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Time for Uber 

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Uber was forced to pull out of Eugene because it did not meet specific codes, and we believe consumers are the loser because of that disagreement.

It's time to allow Uber to conduct business in Central Oregon. Both the cities of Bend and Redmond will soon consider adding the San Francisco-based technology company into the area to provide more transportation options for residents and tourists, and it's high time the region has those app-based options. Uber and other companies such as Lyft reflect the way more and more business is conducted – in this case connecting a quick ride for hire by using an app on a smart phone. In many cases, it's cheaper and quicker than traditional taxi service.

Recently, several cab company owners and Uber officials met with Bend and Redmond city officials to explore the idea of allowing Uber here. Cab owners were vocally adamant; they don't want Uber competition here, and they say if it is allowed, Uber should be required to play by the same rules and regulations required of cabbies.

Cab companies also say Uber should be required to have the same safety inspections for their independent contractor's vehicles, the same minimum insurance required of cab companies, and no special loading zones or lanes at airports or other areas, among other concerns.

During that local meeting, Uber representatives assured Bend and Redmond officials that they require extensive background checks of drivers, require regular vehicle maintenance checks and certification, and maintain a standard of insurance coverage to protect themselves and their riders. Still, cab representatives argue they are required to maintain more insurance than Uber, and they want a minimum insurance requirement consistent with cab rates.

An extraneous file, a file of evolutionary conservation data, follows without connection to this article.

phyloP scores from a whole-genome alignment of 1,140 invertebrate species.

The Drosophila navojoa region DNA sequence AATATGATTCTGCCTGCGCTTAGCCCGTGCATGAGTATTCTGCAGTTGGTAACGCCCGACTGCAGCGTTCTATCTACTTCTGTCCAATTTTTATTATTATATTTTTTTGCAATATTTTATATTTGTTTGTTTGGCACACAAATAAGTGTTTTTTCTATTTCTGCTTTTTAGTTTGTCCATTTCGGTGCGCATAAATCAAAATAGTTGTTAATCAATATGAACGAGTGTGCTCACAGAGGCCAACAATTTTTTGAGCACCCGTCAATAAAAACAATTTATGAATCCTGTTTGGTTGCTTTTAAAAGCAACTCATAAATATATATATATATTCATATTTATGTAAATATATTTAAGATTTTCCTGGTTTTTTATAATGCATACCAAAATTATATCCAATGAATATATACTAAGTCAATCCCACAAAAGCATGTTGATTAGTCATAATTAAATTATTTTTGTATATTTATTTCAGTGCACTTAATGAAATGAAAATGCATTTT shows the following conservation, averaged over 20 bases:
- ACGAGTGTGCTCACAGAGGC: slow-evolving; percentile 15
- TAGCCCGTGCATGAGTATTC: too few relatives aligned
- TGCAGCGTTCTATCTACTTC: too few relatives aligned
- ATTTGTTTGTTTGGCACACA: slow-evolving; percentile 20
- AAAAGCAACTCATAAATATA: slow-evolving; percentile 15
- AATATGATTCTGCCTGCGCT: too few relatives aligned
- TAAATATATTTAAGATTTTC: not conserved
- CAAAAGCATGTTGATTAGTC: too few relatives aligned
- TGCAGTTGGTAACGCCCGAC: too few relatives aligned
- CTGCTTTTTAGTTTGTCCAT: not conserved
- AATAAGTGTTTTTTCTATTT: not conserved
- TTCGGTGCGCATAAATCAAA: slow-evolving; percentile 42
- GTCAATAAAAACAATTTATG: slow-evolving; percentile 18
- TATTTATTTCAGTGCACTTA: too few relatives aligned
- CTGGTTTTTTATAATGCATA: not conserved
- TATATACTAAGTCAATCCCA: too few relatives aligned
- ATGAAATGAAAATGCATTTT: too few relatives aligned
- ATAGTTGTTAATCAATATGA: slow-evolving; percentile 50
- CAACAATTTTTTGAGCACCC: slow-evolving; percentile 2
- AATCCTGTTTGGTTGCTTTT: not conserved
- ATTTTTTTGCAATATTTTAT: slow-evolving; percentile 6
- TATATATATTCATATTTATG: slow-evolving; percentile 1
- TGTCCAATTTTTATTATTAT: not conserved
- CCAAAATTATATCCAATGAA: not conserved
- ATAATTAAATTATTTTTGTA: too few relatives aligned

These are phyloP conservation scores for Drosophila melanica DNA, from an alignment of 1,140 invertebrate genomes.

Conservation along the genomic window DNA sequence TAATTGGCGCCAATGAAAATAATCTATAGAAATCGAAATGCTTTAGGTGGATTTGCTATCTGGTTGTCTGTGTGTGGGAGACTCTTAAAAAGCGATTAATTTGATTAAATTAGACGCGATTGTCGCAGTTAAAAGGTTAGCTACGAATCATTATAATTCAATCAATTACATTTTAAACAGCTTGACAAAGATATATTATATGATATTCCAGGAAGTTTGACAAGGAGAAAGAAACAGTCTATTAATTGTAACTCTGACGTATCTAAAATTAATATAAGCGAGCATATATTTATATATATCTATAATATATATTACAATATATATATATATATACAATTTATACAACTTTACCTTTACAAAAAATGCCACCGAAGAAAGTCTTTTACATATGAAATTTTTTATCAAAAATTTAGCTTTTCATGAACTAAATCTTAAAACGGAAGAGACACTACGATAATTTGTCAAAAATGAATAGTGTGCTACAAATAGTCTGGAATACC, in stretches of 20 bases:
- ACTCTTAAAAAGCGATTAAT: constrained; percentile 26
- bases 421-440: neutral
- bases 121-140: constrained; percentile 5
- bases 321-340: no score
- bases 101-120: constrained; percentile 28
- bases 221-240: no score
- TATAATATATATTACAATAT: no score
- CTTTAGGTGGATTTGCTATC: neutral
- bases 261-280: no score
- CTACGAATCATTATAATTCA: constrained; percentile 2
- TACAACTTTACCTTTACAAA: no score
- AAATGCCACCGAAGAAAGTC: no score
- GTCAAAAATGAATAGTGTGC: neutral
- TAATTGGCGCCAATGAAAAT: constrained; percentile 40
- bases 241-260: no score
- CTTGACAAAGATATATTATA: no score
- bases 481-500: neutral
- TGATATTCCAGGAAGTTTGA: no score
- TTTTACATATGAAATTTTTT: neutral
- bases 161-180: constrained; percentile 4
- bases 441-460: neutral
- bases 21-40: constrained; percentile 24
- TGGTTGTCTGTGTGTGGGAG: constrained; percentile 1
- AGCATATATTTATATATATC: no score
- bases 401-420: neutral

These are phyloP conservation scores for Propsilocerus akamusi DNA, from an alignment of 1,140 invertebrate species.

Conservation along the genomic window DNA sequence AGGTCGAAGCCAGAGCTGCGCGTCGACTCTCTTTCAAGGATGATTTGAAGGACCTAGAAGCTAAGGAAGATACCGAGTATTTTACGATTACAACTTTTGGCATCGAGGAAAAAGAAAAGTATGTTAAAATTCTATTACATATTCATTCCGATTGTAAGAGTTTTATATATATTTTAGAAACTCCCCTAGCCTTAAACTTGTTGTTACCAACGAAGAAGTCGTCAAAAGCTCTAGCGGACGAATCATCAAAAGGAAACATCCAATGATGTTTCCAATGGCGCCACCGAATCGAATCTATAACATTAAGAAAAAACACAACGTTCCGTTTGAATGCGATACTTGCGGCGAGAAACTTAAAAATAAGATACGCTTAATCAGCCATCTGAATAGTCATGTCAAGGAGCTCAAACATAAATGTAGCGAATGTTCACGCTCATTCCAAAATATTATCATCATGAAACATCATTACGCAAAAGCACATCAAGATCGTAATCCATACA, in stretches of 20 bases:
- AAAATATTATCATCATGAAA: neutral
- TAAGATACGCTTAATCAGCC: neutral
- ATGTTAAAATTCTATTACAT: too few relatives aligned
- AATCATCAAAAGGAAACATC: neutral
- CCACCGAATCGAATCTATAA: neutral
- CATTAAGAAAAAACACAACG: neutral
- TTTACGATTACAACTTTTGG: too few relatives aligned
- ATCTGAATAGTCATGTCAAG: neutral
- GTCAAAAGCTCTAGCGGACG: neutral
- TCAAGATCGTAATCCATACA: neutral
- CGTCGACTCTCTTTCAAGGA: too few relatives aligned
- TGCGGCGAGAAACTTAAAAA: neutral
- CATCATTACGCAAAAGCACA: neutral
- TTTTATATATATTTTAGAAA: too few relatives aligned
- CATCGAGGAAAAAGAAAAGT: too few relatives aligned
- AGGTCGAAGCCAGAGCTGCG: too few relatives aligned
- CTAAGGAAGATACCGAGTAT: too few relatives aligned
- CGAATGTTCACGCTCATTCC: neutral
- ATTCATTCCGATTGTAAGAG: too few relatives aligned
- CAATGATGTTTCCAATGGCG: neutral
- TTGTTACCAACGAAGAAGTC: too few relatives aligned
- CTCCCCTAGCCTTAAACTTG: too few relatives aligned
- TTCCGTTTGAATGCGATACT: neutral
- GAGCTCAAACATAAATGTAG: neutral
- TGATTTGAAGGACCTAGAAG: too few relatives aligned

City officials admit they need to update transportation codes for the region before giving the green light to Uber. Uber was forced to pull out of Eugene because it did not meet specific codes, and we believe consumers are the loser because of that disagreement. Let's not enable the same thing to happen in Bend and Redmond because of poorly-written or outdated codes.

While local cab companies argue that adding Uber service to the region would result in dollars leaving the local economy, Uber argues the opposite, citing studies that show adding Uber in Portland was not only good for Uber, but also resulted in more business for traditional cab drivers.

A free marketplace is good for consumers. There will be more options for those who need rides. There will be more options during the heavy summer tourism cycle. More competition will force cab companies to continue to up their game, resulting in better service.

It's time for more options in Central Oregon, but when updating transportation codes, we urge city officials in both Redmond and Bend to make sure the playing field is even for all. No one company should have an unfair advantage over locally-based businesses that have grown from the ground up in Central Oregon. When that's accomplished, let's Uber!

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